• the effector part is more flexible and to some extent tolerant towards structural modifications.
  • the entrance tunnel accommodates two other prominent structural features, which are important for ligand binding.
  • the first one is an arginine patch, a positively charged area at the wall of the entrance funnel and the mechanistic explanation for the preference of negatively charged functionalities at the P1 position of PSMA. This appears to be the reason for the preferable incorporation of negative charged residues within the ligand-scaffold. An in-depth analysis about the effect of positive charges on PSMA ligands has been, to our knowledge, so far not conducted.
  • Zhang et al. discovered a remote binding site of PSMA, which can be employed for bidentate binding mode (Zhang et al., Journal of the American Chemical Society 132, 12711-12716 (2010)).
  • the so called arene-binding site is a simple structural motif shaped by the side chains of Arg463, Arg511 and Trp541, and is part of the GCPII entrance lid.
  • the engagement of the arene binding site by a distal inhibitor moiety can result in a substantial increase in the inhibitor affinity for PSMA due to avidity effects.
  • PSMA I&T was developed with the intention to interact this way with PSMA, albeit no crystal structure analysis of binding mode is available. A necessary feature according to Zhang et al.
  • linker unit (Suberic acid in the case of PSMA I&T) which facilitates an open conformation of the entrance lid of GCPII and thereby enabling the accessibility of the arene-binding site. It was further shown that the structural composition of the linker has a significant impact on the tumor-targeting and biologic activity as well as on imaging contrast and pharmacokinetics (Liu et al., Bioorganic & medicinal chemistry letters 21, 7013-7016 (2011)), properties which are crucial for both high imaging quality and efficient targeted endoradiotherapy.
  • PSMA targeting inhibitors Two categories of PSMA targeting inhibitors are currently used in clinical settings. On the one side there are tracers with chelating units for radionuclide complexation such as PSMA I&T or related compounds (Kiess et al., The quarterly journal of nuclear medicine and molecular imaging 59, 241 (2015)). On the other side there are small molecules, comprising a targeting unit and effector molecules.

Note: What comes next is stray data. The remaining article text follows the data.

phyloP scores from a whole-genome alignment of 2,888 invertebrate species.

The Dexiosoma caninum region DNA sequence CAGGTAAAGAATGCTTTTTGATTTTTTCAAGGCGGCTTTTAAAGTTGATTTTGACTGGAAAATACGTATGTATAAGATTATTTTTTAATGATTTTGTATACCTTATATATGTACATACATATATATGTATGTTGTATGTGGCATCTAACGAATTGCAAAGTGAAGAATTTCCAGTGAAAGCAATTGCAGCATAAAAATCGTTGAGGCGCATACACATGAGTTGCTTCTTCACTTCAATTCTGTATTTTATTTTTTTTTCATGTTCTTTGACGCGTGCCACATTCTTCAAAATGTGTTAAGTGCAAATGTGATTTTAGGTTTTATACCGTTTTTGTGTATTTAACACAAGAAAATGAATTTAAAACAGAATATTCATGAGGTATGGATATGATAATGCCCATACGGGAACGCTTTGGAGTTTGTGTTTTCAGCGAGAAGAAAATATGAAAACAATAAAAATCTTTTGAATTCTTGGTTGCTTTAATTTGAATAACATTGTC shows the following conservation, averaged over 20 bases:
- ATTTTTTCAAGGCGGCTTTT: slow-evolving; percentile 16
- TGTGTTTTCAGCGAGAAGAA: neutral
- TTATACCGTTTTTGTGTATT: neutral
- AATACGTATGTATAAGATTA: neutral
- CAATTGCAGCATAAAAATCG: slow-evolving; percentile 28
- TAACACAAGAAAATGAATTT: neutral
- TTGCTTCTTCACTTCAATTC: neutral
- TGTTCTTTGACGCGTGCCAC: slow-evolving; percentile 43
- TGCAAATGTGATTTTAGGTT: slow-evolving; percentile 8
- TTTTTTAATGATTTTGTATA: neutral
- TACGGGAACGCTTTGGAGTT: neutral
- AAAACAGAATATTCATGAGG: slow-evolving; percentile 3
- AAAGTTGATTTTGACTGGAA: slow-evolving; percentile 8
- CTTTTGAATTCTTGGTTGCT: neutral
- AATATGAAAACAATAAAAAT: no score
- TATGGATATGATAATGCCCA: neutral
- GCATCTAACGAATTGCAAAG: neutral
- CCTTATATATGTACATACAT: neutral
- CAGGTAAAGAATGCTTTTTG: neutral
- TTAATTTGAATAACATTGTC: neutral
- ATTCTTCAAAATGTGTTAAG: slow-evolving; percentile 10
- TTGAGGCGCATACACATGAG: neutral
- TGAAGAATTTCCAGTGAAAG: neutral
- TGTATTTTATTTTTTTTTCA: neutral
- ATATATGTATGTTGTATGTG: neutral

• 68 Ga-PSMA-HBED-CC also known as 68 Ga-PSMA-11
  • the 18 F-labelled urea-based PSMA inhibitor 18 F-DCFPyl demonstrated promising results in the detection of primary and metastatic PCa (Rowe et al., Molecular Imaging and Biology, 1-9 (2016)) and superiority to 68 Ga-PSMA-HBED-CC in a comparative study (Dietlein et al., Molecular Imaging and Biology 17, 575-584 (2015)).
  • Silicon fluoride acceptors are described, for example, in Lindner et al., Bioconjugate Chemistry 25, 738-749 (2014).
  • silicon fluoride acceptors introduces the necessity of sterically demanding groups around the silicone atom. This in turn renders silicon fluoride acceptors highly hydrophobic.
  • the hydrophobic moiety provided by the silicone fluoride acceptor may be exploited for the purpose of establishing interactions of the radio-diagnostic or -therapeutic compound with the hydrophobic pocket described in Zhang et al., Journal of the American Chemical Society 132, 12711-12716 (2010). Yet, prior to binding, the higher degree of lipophilicity introduced into the molecule poses a severe problem with respect to the development of radiopharmaceuticals with suitable in vivo biodistribution, i.e. low unspecific binding in non-target tissue.
  • hydrophilic linkers and pharmacokinetic modifiers were introduced between the peptide and the SIFA-moiety, i.e. a carbohydrate and a PEG linker plus a carbohydrate.
  • the log P(ow) was determined and found to be 0.96 for SIFA-Asn(AcNH- ⁇ -Glc)-PEG-Tyr 3 -octreotate and 1.23 for SIFA-Asn(AcNH- ⁇ -Glc)-Tyr 3 -octreotate.
  • PEGylated bombesin (PESIN) derivatives as specific GRP receptor ligands and RGD (one-letter codes for arginine-glycine-aspartic acid) peptides as specific ⁇ v ⁇ 3 binders were synthesized and tagged with a silicon-fluorine-acceptor (SIFA) moiety.
  • SIFA silicon-fluorine-acceptor
  • the technical problem underlying the present invention can be seen in providing radio-diagnostics and radio-therapeutics which contain a silicone fluoride acceptor and which are, at the same time, characterized by favourable in-vivo properties.
  • the present invention established a proof-of-principle using specific conjugates which bind with high affinity to prostate-specific antigen (PSMA) as target. Accordingly, a further technical problem underlying the present invention can be seen in providing improved radio-therapeutics and -diagnostics for the medical indication which is cancer, preferably prostate cancer.
  • PSMA prostate-specific antigen